Hydrovolcanic Landforms

 

The main factors that control the type of landform created from interaction of water and magma are the ratio of water to magma and the depth within the crust the interaction takes place. As discussed in the introduction to hydrovolcanism, deposits from hydrovolcanic eruptions are typically highly fragmented due to the explosive nature of the interaction. Along with being highly fragmented hydrovolcanic eruptions are typically dispersed over smaller areas, likely due to the increased density of a wet eruption relative to a similar dry eruption. In this section we will discuss various volcanic landforms that form from the interaction of magma and water.

Figure 2 (right). Diagram showing various hydrovolcanic landforms and the type of water reservoir, water to magma ratios, and mechanical energy where the different constructs are likely to form. Figure from Francis and Oppenheimer (2004).  

Maar volcanoes are simple circular depressions surrounded by gently sloping beds of highly fragmented pyroclastic material (Figures 3 and 4). Maars form when rising magma comes into contact with subsurface water (an aquifer for example) and subsequent phreatic explosions excavate a hole in the country rock. Maars are typically easy to distinguish from other hydrovolcanic features because they excavate the subsurface and leave craters in the ground

Figure 3. Image of one of the Inyo Craters (small maar), eastern California. Photo courtesy of Arron Steiner.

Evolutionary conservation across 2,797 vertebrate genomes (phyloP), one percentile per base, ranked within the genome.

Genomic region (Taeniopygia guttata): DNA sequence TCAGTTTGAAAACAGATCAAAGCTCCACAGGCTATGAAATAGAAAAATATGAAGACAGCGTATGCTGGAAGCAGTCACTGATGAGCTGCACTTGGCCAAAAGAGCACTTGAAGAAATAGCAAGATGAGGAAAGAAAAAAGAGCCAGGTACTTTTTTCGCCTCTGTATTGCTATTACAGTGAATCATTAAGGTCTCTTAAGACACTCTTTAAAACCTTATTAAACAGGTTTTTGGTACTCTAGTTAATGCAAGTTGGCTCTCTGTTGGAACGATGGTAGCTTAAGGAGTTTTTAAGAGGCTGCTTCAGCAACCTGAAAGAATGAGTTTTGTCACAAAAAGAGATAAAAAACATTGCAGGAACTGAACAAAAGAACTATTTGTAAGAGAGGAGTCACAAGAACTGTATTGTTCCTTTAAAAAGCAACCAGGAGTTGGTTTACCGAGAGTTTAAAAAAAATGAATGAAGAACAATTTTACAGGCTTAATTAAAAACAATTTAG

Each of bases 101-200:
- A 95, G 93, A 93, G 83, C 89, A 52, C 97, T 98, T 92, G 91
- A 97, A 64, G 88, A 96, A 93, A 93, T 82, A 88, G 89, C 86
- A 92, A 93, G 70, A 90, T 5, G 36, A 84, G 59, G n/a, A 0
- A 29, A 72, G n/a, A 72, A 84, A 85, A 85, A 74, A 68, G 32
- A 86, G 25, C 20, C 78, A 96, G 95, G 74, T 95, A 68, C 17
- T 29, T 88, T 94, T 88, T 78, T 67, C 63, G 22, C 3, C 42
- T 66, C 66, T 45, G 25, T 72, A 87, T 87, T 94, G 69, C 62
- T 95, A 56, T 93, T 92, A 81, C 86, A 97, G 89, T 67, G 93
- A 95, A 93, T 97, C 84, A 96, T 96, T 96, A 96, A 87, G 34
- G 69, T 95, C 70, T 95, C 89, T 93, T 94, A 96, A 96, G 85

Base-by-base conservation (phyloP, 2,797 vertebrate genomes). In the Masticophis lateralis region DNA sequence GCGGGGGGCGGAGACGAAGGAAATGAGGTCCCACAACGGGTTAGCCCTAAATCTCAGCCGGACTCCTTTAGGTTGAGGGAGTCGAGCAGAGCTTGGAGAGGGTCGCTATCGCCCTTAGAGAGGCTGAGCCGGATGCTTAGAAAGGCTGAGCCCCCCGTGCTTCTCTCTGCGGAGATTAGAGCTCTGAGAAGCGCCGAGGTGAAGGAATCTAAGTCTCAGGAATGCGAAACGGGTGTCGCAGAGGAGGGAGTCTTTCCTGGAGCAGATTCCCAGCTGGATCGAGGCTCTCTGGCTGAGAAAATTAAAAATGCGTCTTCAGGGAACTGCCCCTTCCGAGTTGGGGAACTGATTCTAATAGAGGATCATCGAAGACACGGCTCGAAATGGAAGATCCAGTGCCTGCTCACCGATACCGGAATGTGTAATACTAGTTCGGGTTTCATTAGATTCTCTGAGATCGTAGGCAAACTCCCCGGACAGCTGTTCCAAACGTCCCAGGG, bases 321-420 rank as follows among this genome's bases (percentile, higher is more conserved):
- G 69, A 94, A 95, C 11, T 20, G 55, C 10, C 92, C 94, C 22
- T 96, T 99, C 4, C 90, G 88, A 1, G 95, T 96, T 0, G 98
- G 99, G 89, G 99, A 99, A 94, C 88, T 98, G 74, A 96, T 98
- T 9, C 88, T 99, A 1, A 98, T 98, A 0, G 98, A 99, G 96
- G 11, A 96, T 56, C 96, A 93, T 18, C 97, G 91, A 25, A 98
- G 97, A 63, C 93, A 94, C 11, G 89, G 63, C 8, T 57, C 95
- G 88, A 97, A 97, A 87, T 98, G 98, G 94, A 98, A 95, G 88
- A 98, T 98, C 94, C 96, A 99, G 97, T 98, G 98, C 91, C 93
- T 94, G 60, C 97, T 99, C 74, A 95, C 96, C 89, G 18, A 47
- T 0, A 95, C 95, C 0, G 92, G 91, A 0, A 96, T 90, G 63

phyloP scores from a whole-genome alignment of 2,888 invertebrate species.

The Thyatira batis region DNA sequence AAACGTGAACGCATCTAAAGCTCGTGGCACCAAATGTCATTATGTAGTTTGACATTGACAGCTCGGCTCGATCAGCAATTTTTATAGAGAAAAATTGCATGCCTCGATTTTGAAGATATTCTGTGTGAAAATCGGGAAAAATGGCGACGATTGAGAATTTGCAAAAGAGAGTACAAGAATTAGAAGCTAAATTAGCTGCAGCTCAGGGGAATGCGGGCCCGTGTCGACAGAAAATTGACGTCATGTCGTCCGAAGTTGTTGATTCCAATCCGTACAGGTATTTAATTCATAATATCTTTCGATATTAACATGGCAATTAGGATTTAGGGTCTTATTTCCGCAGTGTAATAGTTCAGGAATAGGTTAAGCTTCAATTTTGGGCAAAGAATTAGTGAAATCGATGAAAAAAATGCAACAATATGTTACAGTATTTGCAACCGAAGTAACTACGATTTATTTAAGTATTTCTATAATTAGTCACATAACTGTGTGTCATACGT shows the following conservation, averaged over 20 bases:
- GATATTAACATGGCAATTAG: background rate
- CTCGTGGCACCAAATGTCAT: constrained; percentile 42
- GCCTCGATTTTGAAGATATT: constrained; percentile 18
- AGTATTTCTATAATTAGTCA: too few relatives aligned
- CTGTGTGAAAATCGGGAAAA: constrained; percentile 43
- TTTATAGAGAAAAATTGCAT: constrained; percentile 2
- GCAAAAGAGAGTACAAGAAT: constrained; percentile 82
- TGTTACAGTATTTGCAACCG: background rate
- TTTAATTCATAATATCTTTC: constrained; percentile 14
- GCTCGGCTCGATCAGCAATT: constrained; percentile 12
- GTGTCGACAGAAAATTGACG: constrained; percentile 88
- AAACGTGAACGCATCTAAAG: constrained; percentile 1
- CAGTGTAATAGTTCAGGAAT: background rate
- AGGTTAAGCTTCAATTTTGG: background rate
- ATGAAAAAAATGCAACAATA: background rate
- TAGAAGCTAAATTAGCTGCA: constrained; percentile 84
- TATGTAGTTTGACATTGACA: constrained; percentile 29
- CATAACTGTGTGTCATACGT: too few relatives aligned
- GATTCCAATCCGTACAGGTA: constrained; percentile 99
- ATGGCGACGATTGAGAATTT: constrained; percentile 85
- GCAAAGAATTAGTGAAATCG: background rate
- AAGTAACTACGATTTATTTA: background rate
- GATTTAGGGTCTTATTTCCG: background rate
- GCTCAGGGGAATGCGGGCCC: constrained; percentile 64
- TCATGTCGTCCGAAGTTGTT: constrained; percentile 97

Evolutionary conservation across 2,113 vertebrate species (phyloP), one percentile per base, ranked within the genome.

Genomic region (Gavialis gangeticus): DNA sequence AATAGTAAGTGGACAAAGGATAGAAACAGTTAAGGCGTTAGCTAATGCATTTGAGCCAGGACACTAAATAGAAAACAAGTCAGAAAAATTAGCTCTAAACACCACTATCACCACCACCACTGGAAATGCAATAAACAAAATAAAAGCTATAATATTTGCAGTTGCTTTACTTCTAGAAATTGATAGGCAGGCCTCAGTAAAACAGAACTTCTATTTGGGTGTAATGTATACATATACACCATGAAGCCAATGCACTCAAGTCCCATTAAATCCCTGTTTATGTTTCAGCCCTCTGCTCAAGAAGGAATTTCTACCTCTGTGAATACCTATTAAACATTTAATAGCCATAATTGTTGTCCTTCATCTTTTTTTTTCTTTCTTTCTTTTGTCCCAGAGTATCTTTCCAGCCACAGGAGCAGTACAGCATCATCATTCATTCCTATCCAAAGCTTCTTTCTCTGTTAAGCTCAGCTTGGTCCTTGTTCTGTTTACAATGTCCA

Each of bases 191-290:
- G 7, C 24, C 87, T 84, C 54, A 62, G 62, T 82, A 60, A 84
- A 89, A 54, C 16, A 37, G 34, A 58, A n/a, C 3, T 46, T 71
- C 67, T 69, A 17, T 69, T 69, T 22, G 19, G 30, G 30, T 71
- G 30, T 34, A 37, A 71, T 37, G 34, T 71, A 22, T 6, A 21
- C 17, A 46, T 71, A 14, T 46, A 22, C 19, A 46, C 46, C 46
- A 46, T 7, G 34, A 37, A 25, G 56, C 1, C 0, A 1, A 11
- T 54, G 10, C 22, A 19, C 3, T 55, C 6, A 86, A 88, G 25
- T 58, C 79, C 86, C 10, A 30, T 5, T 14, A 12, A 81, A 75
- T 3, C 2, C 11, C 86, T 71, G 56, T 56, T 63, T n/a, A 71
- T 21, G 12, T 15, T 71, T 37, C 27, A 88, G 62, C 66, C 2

Tuff rings are another landform commonly associated with hydrovolcanism. Tuff rings differ from maars in that the magma-water interactions that form tuff rings occur on the Earth's surface. This interaction can simply occur when rising basaltic magma encounters groundwater at the surface (Figures 2 and 5). Tuff rings also typically contain more juvenile material than maars.  Tuff cones are smaller, steeper versions of tuff rings, resembling cinder cones (Figure 2). The factors that dictate rather an eruption will create a tuff ring or tuff cone are the relative amounts of water and magma and the duration of the eruption. If abundant water is present (water to magma >0.3) at the time of eruption the fragmentation process will be less efficient and eruptive products will be water saturated allowing the structure around the vent to steepen beyond the natural angle of repose. Tuff cones commonly form when rising magma is emplaced into a shallow body of water.

In discussing hydrovolcanic phenomenon it is also important to discuss lava-water interactions. Examples of these interactions are commonly seen at ocean islands like Hawaii. When lava flows into a body of water rapid fragmentation can occur and small cones of fragmented ejecta can form. These littoral cones may look similar to other tuff rings or cones, but the lack of a vent makes them unique.

Submarine volcanism is another type of hydrovolcanic eruption, but because submarine volcanism is discussed in great detail elsewhere on the Volcano World website this discussion will be brief. Due to incredibly high water-magma ratios and a large amount of confining pressure from the water column above, explosive interactions in deep bodies of water are limited. Some local fragmentation can occur on the surface of submarine lava flows, but erupting lava stays mostly intact and commonly form pillows due to rapid cooling. In the case that an island is building vertically from the sea floor there will be a point as the island reaches the surface when the confining pressure is no longer a factor and the magma-water ratio reaches a point where explosive activity can commence. This phenomenon has been seen at numerous ocean islands, including the island of Surtsey off of the southern coast of Iceland (these type of explosive eruptions are often referred to as Surtseyan eruptions).

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Figure 4. Image of the Wabah maar in Saudi Arabia. Photo courtesy of Vic Camp.

Figure 5. Image of the Jabal Bayda tuff ring in Saudi Arabia. Photo courtesy of Vic Camp